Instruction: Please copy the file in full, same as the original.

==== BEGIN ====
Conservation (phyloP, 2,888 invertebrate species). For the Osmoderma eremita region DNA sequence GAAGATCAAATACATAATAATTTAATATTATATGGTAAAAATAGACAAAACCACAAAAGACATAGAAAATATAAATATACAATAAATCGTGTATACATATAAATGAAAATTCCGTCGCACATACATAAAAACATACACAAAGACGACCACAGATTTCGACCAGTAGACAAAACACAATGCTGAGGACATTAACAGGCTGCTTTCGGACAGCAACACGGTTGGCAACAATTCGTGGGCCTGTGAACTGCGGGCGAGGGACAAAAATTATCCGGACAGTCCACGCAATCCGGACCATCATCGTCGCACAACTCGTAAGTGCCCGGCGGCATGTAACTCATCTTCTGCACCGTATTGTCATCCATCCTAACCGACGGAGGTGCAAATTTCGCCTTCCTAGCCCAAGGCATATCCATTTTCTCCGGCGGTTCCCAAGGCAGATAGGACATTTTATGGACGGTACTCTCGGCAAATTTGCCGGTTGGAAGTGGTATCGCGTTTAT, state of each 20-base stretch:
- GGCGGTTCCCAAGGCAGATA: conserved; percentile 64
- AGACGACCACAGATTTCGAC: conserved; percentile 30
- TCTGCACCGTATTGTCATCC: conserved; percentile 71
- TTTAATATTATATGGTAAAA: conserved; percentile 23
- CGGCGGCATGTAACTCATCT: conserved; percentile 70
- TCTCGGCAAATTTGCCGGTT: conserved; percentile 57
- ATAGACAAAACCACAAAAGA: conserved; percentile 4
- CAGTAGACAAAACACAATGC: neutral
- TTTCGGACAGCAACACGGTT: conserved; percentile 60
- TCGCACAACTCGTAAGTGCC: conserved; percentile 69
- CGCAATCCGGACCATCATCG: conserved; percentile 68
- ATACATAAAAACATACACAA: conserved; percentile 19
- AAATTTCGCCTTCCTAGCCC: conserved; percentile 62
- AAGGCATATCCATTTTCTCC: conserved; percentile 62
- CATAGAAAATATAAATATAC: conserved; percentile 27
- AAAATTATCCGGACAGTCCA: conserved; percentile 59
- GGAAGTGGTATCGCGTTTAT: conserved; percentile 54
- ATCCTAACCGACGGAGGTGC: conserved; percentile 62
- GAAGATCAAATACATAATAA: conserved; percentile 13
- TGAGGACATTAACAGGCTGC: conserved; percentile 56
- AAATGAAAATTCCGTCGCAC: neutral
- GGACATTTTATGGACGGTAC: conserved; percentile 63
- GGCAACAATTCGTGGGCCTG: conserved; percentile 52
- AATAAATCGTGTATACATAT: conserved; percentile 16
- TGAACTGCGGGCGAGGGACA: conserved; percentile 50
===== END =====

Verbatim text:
Conservation (phyloP, 2,888 invertebrate species). For the Osmoderma eremita region DNA sequence GAAGATCAAATACATAATAATTTAATATTATATGGTAAAAATAGACAAAACCACAAAAGACATAGAAAATATAAATATACAATAAATCGTGTATACATATAAATGAAAATTCCGTCGCACATACATAAAAACATACACAAAGACGACCACAGATTTCGACCAGTAGACAAAACACAATGCTGAGGACATTAACAGGCTGCTTTCGGACAGCAACACGGTTGGCAACAATTCGTGGGCCTGTGAACTGCGGGCGAGGGACAAAAATTATCCGGACAGTCCACGCAATCCGGACCATCATCGTCGCACAACTCGTAAGTGCCCGGCGGCATGTAACTCATCTTCTGCACCGTATTGTCATCCATCCTAACCGACGGAGGTGCAAATTTCGCCTTCCTAGCCCAAGGCATATCCATTTTCTCCGGCGGTTCCCAAGGCAGATAGGACATTTTATGGACGGTACTCTCGGCAAATTTGCCGGTTGGAAGTGGTATCGCGTTTAT, state of each 20-base stretch:
- GGCGGTTCCCAAGGCAGATA: conserved; percentile 64
- AGACGACCACAGATTTCGAC: conserved; percentile 30
- TCTGCACCGTATTGTCATCC: conserved; percentile 71
- TTTAATATTATATGGTAAAA: conserved; percentile 23
- CGGCGGCATGTAACTCATCT: conserved; percentile 70
- TCTCGGCAAATTTGCCGGTT: conserved; percentile 57
- ATAGACAAAACCACAAAAGA: conserved; percentile 4
- CAGTAGACAAAACACAATGC: neutral
- TTTCGGACAGCAACACGGTT: conserved; percentile 60
- TCGCACAACTCGTAAGTGCC: conserved; percentile 69
- CGCAATCCGGACCATCATCG: conserved; percentile 68
- ATACATAAAAACATACACAA: conserved; percentile 19
- AAATTTCGCCTTCCTAGCCC: conserved; percentile 62
- AAGGCATATCCATTTTCTCC: conserved; percentile 62
- CATAGAAAATATAAATATAC: conserved; percentile 27
- AAAATTATCCGGACAGTCCA: conserved; percentile 59
- GGAAGTGGTATCGCGTTTAT: conserved; percentile 54
- ATCCTAACCGACGGAGGTGC: conserved; percentile 62
- GAAGATCAAATACATAATAA: conserved; percentile 13
- TGAGGACATTAACAGGCTGC: conserved; percentile 56
- AAATGAAAATTCCGTCGCAC: neutral
- GGACATTTTATGGACGGTAC: conserved; percentile 63
- GGCAACAATTCGTGGGCCTG: conserved; percentile 52
- AATAAATCGTGTATACATAT: conserved; percentile 16
- TGAACTGCGGGCGAGGGACA: conserved; percentile 50